– What can people do to help?
One of the main things people can do to help is to start organising actions like these themselves. We need to build a grassroots movement that is working towards our mutual advantage. This needs to be led by those affected. We should resist the attempts of both trade union and political party bureaucrats to either lead or divert the ultimate aims of the struggle.
In addition to this, spreading the word about what is going on and combating negative media coverage are also useful practical things that can be done.
For local people, I would encourage them to participate themselves in the action, bring food, bedding (if this is possible) and any other practical skills you can share.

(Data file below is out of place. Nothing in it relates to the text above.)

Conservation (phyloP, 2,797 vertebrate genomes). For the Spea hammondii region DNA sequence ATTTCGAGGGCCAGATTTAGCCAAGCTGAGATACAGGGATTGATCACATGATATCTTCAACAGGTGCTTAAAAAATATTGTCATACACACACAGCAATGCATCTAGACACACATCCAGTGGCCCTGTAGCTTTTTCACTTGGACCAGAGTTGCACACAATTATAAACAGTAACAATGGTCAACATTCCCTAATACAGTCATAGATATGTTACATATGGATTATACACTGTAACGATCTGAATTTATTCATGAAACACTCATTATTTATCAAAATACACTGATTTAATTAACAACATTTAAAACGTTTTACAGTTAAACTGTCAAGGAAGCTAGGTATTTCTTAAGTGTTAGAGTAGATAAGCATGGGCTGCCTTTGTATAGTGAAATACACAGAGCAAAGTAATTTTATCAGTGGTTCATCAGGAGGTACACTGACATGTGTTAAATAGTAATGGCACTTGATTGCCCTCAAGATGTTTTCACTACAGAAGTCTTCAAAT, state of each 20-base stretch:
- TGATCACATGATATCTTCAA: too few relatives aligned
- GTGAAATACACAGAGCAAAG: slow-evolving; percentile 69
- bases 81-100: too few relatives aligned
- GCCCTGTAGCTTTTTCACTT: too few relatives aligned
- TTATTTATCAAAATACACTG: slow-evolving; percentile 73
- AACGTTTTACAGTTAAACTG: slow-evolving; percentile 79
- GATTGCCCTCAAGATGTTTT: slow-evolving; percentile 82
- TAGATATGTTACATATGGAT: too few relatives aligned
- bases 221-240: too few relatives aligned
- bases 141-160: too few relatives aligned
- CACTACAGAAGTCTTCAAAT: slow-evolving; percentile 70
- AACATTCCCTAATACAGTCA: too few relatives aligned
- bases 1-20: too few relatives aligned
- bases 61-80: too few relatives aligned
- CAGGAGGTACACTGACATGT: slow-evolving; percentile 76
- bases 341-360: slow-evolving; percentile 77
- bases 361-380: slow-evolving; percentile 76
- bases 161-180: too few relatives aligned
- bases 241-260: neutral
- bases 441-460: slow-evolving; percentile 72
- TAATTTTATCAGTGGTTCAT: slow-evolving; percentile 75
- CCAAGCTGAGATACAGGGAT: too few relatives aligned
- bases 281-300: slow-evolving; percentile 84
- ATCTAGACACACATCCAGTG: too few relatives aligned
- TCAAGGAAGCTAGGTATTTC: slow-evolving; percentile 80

– What do you make of Aaron Porter’s recent comments that the students are “aligning themselves with the anarchists”?
Firstly I think it is worth pointing out that he is mistaken in the sense that he is probably largely referring to many students who aren’t, or have little knowledge of, anarchists. The only sense in which students are “aligning with anarchists” is the fact that anarchist principles are in line with the type of actions that students are currently taking – direct action, assembly democracy, non-hierarchy and the rejection of representatives.
People, students in particular, are coming to the realisation that simply asking politicians to do something doesn’t work. The result is that they are starting to take matters into their own hands, collectively and at a grassroots level.
Anarchist education workers and students are very much a part of these struggles but certainly a minority within them. The tactics – of self-management, non-hierarchy and direct action – have been adopted in many places quite spontaneously. This is, of course, far more preferable to us! It’s ultimately what we want – not a struggle controlled or led by anarchists, but one that shares our goals, tactics and principles.